Patient Education

INCREDIBLE NECK PAIN TREATMENT TECHNIQUES

We make a ton of training videos for our staff and other PTs around the world. We share them on our blog from time to time so you can see how effective hands-on physical therapy can be in getting people back to the active lifestyles they want and deserve. Below are two such videos showing examples of some manual therapy neck pain treatment techniques we use to relieve chronic pain.

Neck And Shoulder Pain Treatment With Distal Levator Scapulae And Infraspinatus Soft Tissue Mobilization

Video Transcription

(please excuse grammatical errors and the conversational nature of the transcription):

“We’re going to start slowly to the left. There is a lot of tension felt here at the lower segment of the upper trap, coming down here to the levator scapulae attachment. This is a pretty common line of tension.

I’m taking it past that attachment over the infra spinatus and infraspinatus fascia because the fascia doesn’t just stop at the attachment. As a profession, we’ve got to stop this habit of thinking in terms of muscles starting and stopping in one spot but rather think of them as a continuous structure connected by the soft tissue called fascia.

So after the technique, we retest the painful movement for improvement or changes. Ask the patient to look to the left as far as he or she can, and check on how the person is feeling.”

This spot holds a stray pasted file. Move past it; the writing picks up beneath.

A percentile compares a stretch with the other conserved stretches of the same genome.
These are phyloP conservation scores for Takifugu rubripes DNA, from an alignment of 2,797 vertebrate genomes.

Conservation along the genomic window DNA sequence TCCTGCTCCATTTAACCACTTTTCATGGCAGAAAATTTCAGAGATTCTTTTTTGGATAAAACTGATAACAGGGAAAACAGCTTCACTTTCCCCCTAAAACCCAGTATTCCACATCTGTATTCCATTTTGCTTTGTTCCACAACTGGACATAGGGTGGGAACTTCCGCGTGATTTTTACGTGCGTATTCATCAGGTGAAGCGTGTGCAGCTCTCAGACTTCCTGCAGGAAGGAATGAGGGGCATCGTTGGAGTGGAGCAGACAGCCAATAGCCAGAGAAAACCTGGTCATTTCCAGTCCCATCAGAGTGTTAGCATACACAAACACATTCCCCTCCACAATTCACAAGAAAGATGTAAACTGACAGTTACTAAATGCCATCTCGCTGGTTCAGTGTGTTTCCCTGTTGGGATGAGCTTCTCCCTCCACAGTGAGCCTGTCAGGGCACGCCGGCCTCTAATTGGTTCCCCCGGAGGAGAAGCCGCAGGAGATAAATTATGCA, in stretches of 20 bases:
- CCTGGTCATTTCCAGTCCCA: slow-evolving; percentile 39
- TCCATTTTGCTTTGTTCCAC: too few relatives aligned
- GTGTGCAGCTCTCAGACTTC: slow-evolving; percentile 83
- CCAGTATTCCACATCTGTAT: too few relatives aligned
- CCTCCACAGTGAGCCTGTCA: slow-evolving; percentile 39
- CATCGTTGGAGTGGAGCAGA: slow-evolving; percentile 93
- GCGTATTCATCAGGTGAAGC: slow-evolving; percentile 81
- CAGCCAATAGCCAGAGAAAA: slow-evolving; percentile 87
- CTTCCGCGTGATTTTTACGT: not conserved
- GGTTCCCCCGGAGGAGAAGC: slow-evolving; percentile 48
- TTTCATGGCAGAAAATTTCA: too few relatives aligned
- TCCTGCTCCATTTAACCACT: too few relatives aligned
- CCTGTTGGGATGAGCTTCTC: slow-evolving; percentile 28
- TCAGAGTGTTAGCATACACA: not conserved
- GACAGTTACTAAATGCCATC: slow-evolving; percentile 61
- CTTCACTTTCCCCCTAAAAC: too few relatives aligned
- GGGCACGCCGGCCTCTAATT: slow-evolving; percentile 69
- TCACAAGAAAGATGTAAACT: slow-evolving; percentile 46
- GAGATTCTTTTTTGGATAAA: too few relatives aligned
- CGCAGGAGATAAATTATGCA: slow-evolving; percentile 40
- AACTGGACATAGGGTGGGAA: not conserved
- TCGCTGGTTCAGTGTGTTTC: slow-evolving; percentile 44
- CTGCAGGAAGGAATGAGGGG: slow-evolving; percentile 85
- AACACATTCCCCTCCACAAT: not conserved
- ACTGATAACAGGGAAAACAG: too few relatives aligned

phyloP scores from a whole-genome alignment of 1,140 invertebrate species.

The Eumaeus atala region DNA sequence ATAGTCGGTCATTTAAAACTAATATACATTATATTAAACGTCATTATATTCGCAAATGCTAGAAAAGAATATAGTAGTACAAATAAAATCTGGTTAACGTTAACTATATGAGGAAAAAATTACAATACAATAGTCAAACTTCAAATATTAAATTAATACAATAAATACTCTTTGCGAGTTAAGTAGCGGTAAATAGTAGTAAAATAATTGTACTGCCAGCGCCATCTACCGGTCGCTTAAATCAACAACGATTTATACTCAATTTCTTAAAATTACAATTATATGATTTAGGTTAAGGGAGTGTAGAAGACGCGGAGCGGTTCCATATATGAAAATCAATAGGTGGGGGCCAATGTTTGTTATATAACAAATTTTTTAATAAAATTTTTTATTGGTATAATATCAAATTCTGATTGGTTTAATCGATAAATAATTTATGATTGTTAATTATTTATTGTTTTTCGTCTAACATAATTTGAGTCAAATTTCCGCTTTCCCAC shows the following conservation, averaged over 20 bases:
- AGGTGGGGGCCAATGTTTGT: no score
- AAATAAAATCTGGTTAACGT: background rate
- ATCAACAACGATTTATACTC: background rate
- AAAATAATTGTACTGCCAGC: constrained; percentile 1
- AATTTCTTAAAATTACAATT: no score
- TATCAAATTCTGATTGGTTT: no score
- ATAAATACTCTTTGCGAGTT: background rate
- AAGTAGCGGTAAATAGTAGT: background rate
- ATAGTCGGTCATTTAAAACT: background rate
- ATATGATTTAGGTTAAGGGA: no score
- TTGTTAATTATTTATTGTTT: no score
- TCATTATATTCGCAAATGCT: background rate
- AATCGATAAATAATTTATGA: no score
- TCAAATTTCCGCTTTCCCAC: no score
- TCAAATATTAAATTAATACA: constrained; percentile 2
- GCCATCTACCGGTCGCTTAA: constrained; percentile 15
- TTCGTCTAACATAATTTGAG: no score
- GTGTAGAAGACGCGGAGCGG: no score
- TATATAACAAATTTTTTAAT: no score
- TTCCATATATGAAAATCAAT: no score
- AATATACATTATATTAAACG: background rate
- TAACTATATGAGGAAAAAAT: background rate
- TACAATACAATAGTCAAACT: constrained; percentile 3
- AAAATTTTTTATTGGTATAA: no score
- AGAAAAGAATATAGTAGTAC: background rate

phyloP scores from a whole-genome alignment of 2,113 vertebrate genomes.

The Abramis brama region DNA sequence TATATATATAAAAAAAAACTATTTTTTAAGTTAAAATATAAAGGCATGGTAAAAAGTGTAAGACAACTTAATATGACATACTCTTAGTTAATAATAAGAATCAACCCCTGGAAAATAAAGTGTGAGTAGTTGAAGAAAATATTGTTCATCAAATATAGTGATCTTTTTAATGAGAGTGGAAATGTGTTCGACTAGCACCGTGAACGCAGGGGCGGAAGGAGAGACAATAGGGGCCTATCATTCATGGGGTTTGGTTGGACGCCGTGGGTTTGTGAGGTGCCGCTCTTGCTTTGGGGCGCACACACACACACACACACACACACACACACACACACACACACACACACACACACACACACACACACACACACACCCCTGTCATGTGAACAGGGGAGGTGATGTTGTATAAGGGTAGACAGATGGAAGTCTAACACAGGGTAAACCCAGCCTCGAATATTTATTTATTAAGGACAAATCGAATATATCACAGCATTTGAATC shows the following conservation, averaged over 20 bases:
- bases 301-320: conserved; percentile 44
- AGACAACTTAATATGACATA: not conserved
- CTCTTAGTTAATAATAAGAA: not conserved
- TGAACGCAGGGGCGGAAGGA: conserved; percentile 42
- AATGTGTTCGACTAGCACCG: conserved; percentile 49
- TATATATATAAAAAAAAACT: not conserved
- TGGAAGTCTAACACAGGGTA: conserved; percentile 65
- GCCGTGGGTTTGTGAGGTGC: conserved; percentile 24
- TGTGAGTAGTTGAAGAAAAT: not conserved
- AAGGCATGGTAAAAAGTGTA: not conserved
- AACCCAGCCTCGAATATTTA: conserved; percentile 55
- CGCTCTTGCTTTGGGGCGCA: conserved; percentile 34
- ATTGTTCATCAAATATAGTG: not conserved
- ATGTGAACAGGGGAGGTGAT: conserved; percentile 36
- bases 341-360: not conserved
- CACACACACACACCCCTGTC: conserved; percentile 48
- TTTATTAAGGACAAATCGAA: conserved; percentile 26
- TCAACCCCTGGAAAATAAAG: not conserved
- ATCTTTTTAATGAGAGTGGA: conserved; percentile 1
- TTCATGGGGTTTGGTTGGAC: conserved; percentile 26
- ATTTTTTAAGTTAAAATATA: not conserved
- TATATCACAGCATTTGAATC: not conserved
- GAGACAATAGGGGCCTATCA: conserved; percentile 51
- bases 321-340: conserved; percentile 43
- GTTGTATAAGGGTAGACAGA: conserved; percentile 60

If you are dealing with pain and would like to know how we can help, call or text us at (512) 693-8849.

Treating Neck Pain With Cervical Soft Tissue Mobilization With Active Patient Movement

Video Transcription

(please excuse grammatical errors and the conversational nature of the transcription):

“First, we’re going to do a retest. The patient does some of those movements again while I work on the neck. So let’s have the patient look straight down to the right. Earlier, the patient was pointing and showing her symptoms. Through my thumbs, I feel the lines of tension and follow them down. The patient looks back up and I repeat the procedure, this this time diagonally to the right. Lastly, have the patient repeat the painful movement and see if she feels and moves better.”

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